IRobot Corp, a maker of vacuums and bomb defusers, said on Thursday it has developed a device for cleaning gutters on homes and a Web-controlled robot with a video phone.

Its shares shot up 5 percent to $19.99 after it issued a statement, helping pare declines on other news earlier this month that it lost a key contract to provide robots to the U.S. military.

IRobot's products will join a line that includes floor cleaners for consumers and bomb-dismantling robots sold to the military.

The $99, 2.25-inch high Looj drives under gutter straps propelled by a three-stage auger that sweeps out dirt, leaves and debris.

Users control the Looj from the ground, though they need to climb up and down a ladder at least four times -- to place and remove it.

Currently, most U.S. homes owners have to clean the gutters by hand and that process is more labor intensive.

IRobot said it was looking to revolutionize communications when it thought up ConnectR, the second product it debuted on Thursday, at the DigitalLife show in New York.

The robot has a top-mounted, tilt-and-zoom video camera, speaker, microphone and headlight to enable users connected remotely via the Web to see, hear and interact with people in the home.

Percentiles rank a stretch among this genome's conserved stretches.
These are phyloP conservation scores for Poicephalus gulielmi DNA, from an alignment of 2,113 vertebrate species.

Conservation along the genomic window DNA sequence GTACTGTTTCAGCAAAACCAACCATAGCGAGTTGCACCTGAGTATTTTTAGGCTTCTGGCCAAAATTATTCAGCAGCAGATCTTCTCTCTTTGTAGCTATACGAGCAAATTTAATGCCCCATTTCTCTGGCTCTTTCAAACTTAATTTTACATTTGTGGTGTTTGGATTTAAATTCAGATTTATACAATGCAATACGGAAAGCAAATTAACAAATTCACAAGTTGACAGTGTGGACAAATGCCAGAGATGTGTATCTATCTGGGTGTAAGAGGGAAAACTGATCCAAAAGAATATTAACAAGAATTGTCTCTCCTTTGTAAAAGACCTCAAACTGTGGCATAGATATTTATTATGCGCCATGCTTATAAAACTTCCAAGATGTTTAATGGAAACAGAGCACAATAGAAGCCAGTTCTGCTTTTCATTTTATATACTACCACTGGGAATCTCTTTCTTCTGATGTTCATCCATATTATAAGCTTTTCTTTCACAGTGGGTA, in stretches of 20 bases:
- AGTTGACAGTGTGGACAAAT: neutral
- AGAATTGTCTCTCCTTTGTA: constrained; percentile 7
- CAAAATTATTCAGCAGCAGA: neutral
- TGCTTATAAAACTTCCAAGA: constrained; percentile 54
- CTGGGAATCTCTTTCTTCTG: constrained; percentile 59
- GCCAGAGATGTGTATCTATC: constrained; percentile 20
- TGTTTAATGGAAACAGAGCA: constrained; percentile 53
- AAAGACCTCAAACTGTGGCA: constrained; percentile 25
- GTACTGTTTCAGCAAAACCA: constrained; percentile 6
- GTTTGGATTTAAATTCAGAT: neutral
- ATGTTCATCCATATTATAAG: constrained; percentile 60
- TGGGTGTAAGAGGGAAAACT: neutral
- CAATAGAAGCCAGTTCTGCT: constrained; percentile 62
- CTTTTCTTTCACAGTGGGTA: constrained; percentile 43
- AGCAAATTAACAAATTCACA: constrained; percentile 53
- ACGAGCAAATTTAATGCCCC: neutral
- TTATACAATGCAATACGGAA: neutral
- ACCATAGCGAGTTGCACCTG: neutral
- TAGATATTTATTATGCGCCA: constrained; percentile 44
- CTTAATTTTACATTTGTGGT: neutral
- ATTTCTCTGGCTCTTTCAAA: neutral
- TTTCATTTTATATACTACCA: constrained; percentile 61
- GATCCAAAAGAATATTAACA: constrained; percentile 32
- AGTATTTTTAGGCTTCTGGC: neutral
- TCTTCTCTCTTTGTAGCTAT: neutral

ConnectR does not have a video screen, so the people in the room can only hear the remote user, but cannot see expressions or gestures.

IRobot's consumer division president Sandra Lawrence said that while she was excited about its prospects, there was a chance ConnectR, which is still being tested, may not make it to mass production.

IRobot will sell those early adopters the machine for $200 and ask them to report bugs, describe their interaction it and provide requests for improvements. If the company decides to go ahead with a production model, the final cost to consumers would be about $500, Lawrence said.

We are interested in finding out just what people are doing, she said.

Parents may be inclined to use them to check up on babysitters, who will know they are being watched when ConnectR wheels over and starts talking to them.

But for teenagers with snooping parents, ConnectR has a privacy button that can disconnect the remote user.